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Publication numberUS5182495 A
Publication typeGrant
Application numberUS 07/619,338
Publication dateJan 26, 1993
Filing dateNov 29, 1990
Priority dateNov 29, 1989
Fee statusLapsed
Publication number07619338, 619338, US 5182495 A, US 5182495A, US-A-5182495, US5182495 A, US5182495A
InventorsTakuya Fukuda, Michio Ohue, Tadasi Sonobe
Original AssigneeHitachi, Ltd.
Export CitationBiBTeX, EndNote, RefMan
External Links: USPTO, USPTO Assignment, Espacenet
Plasma processing method and apparatus using electron cyclotron resonance
US 5182495 A
Abstract
In a plasma processing apparatus using ECR, faces in contact with plasma excepting a substance to be processed are covered by an insulating material. By such configuration, discharge caused between the plasma and the substance to be processed in plasma processing is prevented beforehand.
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Claims(24)
We claim:
1. A plasma processing apparatus comprising:
a container made at least in part of a conductive material for housing a substance to be processed;
means for generating plasma of a selected component by electron cyclotron resonance in said container;
means for applying a first alternating current electric field to at least a part of a region of said plasma contained in said container; and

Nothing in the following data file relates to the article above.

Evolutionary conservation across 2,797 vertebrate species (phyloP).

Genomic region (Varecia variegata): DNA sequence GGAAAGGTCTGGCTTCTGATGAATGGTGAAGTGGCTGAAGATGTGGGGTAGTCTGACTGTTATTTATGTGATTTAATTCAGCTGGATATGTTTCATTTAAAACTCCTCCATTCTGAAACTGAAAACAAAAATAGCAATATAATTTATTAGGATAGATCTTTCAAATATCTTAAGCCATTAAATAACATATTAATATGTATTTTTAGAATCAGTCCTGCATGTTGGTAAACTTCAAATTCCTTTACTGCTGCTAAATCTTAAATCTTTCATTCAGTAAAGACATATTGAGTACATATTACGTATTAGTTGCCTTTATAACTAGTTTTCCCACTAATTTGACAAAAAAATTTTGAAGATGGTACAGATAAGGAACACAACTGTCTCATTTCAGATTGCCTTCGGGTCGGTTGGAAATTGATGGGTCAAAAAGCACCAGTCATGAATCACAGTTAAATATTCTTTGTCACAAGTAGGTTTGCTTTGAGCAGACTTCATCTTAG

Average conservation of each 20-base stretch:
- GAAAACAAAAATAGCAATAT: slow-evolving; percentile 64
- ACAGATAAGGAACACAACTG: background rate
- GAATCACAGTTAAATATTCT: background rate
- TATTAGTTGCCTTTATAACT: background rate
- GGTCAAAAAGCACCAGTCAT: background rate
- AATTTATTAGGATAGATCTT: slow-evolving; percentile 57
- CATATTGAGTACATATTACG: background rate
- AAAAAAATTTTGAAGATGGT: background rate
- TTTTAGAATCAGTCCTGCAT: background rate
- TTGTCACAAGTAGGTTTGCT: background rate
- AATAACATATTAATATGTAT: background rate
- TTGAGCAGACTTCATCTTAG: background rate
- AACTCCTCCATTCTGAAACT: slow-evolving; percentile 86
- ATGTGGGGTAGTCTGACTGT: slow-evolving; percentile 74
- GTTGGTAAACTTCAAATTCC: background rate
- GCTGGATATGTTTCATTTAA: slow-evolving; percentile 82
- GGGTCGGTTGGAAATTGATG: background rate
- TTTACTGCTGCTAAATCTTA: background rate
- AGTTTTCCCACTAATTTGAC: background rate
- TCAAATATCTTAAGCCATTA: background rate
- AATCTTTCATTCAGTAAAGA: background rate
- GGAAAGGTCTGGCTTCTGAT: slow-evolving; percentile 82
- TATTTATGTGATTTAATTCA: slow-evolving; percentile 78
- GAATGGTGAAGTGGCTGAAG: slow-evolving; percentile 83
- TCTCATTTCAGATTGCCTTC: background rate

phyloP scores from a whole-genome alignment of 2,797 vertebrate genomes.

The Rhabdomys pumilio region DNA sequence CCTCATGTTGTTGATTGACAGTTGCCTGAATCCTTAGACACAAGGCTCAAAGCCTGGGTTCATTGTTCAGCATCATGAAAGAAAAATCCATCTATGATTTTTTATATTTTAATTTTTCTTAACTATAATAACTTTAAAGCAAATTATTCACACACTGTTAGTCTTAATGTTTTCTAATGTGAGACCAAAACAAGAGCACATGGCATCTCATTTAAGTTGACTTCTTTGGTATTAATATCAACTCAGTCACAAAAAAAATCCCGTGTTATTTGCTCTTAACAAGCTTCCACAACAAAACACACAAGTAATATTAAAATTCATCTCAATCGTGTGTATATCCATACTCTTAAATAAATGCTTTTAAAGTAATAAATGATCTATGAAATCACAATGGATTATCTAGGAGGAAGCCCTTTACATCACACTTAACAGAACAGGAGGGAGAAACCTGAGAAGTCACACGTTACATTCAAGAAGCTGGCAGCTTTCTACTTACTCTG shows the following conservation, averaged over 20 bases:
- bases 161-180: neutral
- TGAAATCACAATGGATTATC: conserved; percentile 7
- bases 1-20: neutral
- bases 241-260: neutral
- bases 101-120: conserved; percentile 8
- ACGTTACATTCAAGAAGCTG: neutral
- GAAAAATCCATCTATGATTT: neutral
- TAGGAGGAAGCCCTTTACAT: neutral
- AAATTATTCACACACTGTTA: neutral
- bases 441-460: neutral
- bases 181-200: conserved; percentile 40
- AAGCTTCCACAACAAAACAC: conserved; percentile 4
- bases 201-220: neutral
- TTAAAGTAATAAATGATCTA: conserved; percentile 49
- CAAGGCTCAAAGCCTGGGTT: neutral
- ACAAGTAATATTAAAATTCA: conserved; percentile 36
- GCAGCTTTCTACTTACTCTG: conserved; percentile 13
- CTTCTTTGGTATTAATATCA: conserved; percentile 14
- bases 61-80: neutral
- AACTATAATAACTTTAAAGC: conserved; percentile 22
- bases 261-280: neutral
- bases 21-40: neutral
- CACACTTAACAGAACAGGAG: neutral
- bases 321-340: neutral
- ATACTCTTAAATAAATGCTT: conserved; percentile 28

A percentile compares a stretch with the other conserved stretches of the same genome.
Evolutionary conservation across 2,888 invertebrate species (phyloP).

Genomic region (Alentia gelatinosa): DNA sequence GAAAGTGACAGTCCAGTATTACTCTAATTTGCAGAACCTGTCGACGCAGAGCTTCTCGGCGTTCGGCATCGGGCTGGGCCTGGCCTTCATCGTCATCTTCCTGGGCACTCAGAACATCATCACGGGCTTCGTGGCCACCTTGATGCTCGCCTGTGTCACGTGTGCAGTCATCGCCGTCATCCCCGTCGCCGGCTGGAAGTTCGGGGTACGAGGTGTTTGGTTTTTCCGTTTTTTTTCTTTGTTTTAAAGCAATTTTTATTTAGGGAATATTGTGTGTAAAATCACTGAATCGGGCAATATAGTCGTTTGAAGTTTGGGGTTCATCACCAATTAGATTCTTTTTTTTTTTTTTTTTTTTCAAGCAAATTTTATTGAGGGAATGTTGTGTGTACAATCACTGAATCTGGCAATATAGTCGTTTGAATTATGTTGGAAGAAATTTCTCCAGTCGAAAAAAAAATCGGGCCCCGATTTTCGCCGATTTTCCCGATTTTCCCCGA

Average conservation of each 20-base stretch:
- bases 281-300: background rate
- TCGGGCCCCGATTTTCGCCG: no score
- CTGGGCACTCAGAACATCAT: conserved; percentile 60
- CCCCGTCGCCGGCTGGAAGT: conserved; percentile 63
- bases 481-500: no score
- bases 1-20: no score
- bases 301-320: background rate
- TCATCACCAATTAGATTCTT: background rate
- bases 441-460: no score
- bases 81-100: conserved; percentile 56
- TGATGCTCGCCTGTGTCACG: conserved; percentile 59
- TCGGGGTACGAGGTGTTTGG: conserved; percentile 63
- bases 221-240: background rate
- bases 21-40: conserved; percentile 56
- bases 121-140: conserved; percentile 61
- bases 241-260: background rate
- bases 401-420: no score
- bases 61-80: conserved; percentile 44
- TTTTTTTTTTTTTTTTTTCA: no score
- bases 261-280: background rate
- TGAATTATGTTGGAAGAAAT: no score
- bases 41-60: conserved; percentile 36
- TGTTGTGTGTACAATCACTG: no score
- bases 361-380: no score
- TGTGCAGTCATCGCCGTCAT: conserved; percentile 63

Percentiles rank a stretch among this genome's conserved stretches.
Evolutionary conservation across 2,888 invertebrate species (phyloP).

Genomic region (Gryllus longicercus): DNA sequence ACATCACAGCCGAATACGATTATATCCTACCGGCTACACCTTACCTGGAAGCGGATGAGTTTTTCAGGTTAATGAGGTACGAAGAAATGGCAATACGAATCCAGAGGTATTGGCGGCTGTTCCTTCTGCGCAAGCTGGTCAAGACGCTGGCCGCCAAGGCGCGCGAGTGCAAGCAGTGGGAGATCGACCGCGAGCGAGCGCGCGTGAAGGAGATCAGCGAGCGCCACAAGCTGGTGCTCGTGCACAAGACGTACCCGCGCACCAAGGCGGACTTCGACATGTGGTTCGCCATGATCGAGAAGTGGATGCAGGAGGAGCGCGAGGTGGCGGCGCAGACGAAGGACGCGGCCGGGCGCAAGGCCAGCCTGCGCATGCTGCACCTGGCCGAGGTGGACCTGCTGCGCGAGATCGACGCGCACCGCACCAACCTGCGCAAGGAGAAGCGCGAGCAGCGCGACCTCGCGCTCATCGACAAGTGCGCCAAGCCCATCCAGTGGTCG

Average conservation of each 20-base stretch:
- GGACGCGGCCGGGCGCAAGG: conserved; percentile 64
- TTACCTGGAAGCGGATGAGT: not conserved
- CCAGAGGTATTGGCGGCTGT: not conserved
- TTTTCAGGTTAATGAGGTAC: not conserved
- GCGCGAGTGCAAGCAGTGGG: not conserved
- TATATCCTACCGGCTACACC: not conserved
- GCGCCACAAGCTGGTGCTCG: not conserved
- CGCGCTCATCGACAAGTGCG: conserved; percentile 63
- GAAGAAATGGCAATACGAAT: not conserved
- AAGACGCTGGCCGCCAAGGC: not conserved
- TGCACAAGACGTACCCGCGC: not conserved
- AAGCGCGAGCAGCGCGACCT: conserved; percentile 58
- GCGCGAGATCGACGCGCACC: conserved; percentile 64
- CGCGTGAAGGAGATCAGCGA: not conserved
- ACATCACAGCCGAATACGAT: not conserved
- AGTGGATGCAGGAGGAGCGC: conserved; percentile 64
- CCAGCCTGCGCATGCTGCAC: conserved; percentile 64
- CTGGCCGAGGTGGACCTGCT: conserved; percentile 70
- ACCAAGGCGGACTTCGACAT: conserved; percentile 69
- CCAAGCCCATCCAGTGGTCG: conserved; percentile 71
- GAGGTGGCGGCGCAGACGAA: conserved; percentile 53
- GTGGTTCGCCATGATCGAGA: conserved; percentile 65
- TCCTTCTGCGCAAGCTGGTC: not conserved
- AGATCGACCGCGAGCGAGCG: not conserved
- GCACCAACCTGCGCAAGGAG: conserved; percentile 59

means for covering substantially all of the inner surface areas of said container exposed to said plasma, except for a portion thereof on which the substrate to be processed is located, by a material exhibiting an insulating property at least against said first alternating current electric field.
2. A plasma processing apparatus according to claim 1, wherein said plasma generating means generates plasma using said electron cyclotron resonance caused by application of microwave energy to a plasma generating gas.
3. A plasma processing apparatus according to claim 1, wherein a potential induced in said substance is not higher than 15 V in absolute value.
4. A plasma processing apparatus comprising:
a plasma processing chamber made at least in part of a conductive material and having a holder for supporting a substance to be processed therein;